Strapped Scribes' Summit
Last night, ASSME (the American Society of Shitcanned Media Elites), held its first meeting, featuring plenty of free vodka and cute media—and ex-media—types for a good old-fashioned Christmas bacchanal. The question on the partygoer’s lips as they stepped over an interviewer for WNYC and several photogs was, “are there more journalists covering this event here or shitcanned editors here?” “I thinks it’s about 50-50,” young Hunter Walker—a blogger for MediaBistro—guesstimated.
David Goldman, a middle-aged freelancer in a rumpled jacket, was hunkered down in a corner watching some girls dancing as the DJ scratched up some electronica. “I don’t see anyone that looks like people I know in media,” the nebbish said. “I go to MediaBistro [events] all the time and it’s nothing like this.” Shaking his head sadly he said, “there’s no structure or even business cards.” I searched for any sign of irony but saw nothing.
At the bar, Greg Garry, the Eric Stoltz-esque former photo editor of Radar, was laying out his game plan for life after his celeb-skewering rag. “I might deal drugs,” he said. His friend, also Greg—a freelance writer—piped in that reality TV might be where it’s at. Garry’s eyes lit up excitedly at the idea and he added, “Oh yeah, of New York crumbling.”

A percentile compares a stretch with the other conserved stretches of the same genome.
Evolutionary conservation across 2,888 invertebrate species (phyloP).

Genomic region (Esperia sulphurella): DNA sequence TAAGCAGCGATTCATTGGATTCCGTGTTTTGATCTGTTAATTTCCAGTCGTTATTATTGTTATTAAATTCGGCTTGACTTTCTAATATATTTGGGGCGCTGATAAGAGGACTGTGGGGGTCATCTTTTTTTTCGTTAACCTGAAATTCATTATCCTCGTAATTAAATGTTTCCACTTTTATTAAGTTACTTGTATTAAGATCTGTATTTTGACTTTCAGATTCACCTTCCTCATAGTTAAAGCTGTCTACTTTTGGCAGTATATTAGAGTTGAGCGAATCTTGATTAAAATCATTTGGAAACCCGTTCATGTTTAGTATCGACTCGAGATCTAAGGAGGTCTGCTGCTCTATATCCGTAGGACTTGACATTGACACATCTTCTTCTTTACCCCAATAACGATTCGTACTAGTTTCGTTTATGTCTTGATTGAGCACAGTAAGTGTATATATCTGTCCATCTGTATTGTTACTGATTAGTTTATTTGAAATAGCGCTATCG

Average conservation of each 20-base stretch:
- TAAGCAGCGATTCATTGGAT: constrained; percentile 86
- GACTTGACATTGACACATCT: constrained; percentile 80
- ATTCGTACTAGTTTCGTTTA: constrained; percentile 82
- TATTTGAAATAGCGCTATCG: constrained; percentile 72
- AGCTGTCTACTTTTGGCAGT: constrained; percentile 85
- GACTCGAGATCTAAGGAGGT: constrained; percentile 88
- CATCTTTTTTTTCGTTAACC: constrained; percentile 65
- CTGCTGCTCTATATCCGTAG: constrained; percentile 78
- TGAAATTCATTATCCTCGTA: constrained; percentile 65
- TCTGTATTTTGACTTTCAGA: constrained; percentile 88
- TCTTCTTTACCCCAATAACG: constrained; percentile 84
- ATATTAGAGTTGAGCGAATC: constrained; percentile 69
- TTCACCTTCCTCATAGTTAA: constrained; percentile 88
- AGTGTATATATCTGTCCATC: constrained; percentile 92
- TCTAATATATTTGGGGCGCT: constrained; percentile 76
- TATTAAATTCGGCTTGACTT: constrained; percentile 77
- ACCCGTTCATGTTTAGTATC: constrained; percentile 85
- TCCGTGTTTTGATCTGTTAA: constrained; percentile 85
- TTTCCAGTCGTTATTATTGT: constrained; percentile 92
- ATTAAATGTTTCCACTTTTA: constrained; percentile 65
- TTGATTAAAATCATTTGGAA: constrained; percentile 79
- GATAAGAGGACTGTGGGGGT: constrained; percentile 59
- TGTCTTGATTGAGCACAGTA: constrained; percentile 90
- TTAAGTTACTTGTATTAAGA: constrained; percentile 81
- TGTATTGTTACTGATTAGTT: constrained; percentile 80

I found the dapper former managing editor of Radar, Aaron Gell—an ASSME founder—outside having a smoke. An attendee who was leaving slapped him on the back and said, “If you’re still free in January, let’s have lunch.” Gell looked at him impassively and deadpanned, “Oh, I’ll still be free in January.” Ad Age’s preppy Nat Ives holstered his notebook for a moment and upped the optimism. “It’s scary, if I get laid off I’ll never work in journalism again,” he said.
Nick McGlynn, a recent Gawker casualty, walked past with a backpack strapped to his back. “I’m going to that Jewcy party in Brooklyn,” he said. Are you mad at Nick Denton for giving you the axe? “It seems like he’s just getting rid of the good people. Either he’s got a master plan or he’s gone crazy.”
A cigarette or two later, a ski cap wearing bum that looked like a down-at-the-heels KRS-One hit up four of us for some coin. Gell let out a sigh, dropped some change into his cup and said, “You’ve got us.” The rest of us followed with donations. Walked explained the irony to the beggar: “This is a party for journalists who have been laid off.” The bum looked puzzled but Hunter rephrased himself. “None of us have jobs.” The bum nodded his head, but didn’t look too impressed. “Um, yeah, well,” he said, and started to beat a hasty retreat. “Good look with that guys.”
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